Cultivation of GM crops rocketing in Europe
CULTIVATION of GM crops in Europe has rocketed in the last year, according to figures out this week.
Biotech crops now cover a total of 110,007 hectares of arable land on the continent – a rise of more than 77 per cent on last year.
The figures were released by EuropaBio, the biotech industry association, in advance of the Environment Council meeting to be held today (Tuesday, October 30) which will see EU member states discuss GM cultivation and import bans.
The figures show cultivation has almost quadrupled in France whilst Spain, the EU’s largest GM cultivator saw increases of around 40 per cent.
Johan Vanhemelrijck, Secretary General of EuropaBio said: “We are delighted to see that the uptake of biotech crops is growing despite the fact that only one product is available on the European market.
"The cultivation of biotech plants is legally possible in all EU countries and we strongly urge policy makers in Europe to give all farmers the right to choose the products which they think are best to protect their crops and increase their competitiveness."
The announcement comes just a week after French president Nicolas Sarkozy announced a moratorium on GM crops.
Speaking at Le Grenelle, a summit to discuss the future of French environmental policy, he announced the start of a ‘green revolution’ which would see France position itself at the forefront of the battle against climate change.
He said: “As a matter of precaution, I would like the commercial culture of GM pesticides to be suspended pending expert opinions.
“The truth is that we have doubts about the current use of GM pesticides, the truth is that we have doubts about the control of distribution, the truth is that we have doubts about the health and environmental benefits of GM crops.”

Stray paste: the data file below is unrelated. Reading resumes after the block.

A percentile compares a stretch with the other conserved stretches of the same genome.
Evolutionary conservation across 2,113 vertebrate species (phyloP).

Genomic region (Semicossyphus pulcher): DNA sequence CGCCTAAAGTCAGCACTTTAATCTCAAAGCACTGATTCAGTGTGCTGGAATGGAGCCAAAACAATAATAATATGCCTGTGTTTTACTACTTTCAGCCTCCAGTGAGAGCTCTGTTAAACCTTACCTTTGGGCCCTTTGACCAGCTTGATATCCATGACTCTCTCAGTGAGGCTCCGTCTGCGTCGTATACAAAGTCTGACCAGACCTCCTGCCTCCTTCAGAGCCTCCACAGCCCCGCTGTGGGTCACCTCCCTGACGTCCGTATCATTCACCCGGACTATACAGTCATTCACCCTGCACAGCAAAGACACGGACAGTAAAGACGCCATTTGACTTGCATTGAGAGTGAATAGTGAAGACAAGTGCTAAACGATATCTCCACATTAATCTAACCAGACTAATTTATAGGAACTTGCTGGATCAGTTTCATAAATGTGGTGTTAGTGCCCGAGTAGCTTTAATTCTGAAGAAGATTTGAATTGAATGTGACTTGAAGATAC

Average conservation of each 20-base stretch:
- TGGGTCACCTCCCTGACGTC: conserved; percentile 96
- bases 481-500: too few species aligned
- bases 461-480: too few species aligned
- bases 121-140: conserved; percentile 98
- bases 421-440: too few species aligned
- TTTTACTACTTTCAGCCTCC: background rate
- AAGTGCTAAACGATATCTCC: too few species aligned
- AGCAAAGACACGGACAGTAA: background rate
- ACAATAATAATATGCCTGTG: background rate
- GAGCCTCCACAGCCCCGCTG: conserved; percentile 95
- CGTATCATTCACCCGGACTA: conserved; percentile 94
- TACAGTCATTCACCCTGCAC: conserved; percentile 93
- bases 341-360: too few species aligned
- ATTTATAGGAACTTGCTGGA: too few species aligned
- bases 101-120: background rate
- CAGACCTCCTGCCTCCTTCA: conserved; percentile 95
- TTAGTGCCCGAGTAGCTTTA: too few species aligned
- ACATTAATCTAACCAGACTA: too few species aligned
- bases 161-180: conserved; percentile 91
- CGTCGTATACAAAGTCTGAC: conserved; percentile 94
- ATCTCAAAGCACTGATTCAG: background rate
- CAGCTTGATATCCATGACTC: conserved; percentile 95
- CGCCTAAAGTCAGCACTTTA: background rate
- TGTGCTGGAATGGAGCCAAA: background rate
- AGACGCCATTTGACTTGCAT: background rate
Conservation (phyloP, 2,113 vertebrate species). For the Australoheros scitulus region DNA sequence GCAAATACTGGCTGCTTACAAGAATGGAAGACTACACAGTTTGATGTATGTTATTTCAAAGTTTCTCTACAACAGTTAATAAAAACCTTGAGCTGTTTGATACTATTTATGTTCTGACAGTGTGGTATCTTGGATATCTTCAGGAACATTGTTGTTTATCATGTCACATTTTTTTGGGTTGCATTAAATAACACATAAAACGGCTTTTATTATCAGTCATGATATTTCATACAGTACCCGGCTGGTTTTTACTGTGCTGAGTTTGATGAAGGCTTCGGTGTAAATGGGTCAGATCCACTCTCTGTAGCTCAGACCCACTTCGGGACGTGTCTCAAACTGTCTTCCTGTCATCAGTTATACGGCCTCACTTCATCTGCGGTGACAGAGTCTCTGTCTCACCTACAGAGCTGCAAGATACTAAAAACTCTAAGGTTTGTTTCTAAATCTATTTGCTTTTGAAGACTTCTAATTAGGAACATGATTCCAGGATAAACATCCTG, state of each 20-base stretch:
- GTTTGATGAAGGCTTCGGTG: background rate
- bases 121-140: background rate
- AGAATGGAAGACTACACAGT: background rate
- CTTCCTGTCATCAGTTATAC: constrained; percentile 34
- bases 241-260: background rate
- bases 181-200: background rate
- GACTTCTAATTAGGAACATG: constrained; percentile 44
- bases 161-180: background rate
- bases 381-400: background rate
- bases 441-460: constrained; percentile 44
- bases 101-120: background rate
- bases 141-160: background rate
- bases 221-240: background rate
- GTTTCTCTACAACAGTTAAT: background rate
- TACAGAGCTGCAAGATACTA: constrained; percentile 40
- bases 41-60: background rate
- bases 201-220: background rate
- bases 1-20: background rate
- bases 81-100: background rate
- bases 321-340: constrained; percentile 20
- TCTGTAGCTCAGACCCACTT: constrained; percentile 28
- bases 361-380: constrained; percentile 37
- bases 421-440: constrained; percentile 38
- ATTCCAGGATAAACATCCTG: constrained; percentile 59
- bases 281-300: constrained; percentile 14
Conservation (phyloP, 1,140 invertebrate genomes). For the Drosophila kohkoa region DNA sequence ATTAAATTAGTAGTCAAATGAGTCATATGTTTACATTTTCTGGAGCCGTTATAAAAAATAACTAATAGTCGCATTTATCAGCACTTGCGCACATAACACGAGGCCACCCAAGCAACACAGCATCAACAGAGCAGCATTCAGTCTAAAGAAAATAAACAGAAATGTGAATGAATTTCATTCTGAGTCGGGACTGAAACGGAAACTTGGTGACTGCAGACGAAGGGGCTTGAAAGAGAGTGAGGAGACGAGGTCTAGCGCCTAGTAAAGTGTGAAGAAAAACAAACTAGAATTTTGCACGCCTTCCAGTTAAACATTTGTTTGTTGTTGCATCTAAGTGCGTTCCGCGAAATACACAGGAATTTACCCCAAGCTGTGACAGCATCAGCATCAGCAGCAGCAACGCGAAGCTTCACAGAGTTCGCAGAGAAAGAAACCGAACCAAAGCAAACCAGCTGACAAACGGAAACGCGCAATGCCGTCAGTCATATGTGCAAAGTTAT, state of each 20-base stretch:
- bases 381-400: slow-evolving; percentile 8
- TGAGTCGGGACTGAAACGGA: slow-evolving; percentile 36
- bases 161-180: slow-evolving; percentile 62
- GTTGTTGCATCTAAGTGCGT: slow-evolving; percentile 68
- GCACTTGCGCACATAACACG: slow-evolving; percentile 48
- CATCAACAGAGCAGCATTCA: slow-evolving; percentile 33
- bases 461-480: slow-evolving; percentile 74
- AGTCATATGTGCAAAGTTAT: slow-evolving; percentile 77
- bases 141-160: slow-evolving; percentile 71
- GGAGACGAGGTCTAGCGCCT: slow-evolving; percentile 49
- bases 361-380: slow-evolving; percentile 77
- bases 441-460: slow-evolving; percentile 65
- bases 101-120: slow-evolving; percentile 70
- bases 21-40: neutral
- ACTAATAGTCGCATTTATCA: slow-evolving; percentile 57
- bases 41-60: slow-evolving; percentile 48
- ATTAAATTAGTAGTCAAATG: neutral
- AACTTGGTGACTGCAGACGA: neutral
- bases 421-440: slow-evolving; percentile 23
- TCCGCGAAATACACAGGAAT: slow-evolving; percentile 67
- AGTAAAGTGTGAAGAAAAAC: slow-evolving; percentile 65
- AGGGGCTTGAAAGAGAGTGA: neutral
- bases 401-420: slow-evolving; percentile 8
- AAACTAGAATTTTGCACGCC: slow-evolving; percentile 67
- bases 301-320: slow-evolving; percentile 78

He also announced his intention to reduce pesticide use in France by half in a raft of proposals that will go before parliament in the next year.
Nobel Peace Prize winner Al Gore was at the summit and he called upon other world leaders to hold a “Grenelle Mondial” – a world summit on climate change and environment policy.
Mr Sarkozy said the summit marked the start of a greener France, with environmental issues at the heart of government policy.
He said: “It is a revolution in our ways of thinking, in our ways of deciding; a revolution in our behaviours, our policies and our objectives.”
France’s green revolution – the proposals:
• Pesticides: Cutting pesticide use by half within a decade.
• Genetically modified foods: Temporary freeze on planting of genetically modified crops.
• Organic food: All cafeterias in schools and public buildings will be required to offer organic food once a week
• Buildings: By 2020 all new buildings will produce as much energy as they consume.
• Transport: Strict limits on new road construction and a plan to lay 1,200 miles of new train tracks and 900 miles of tram tracks.
• Cars: Extra taxes on fuel-guzzling cars and discounts for greener vehicles.
• Lightbulbs: Ban on incandescent lightbulbs by 2010.
• Renewable energy: Make more than 20 per cent of France’s energy from renewable sources by 2020.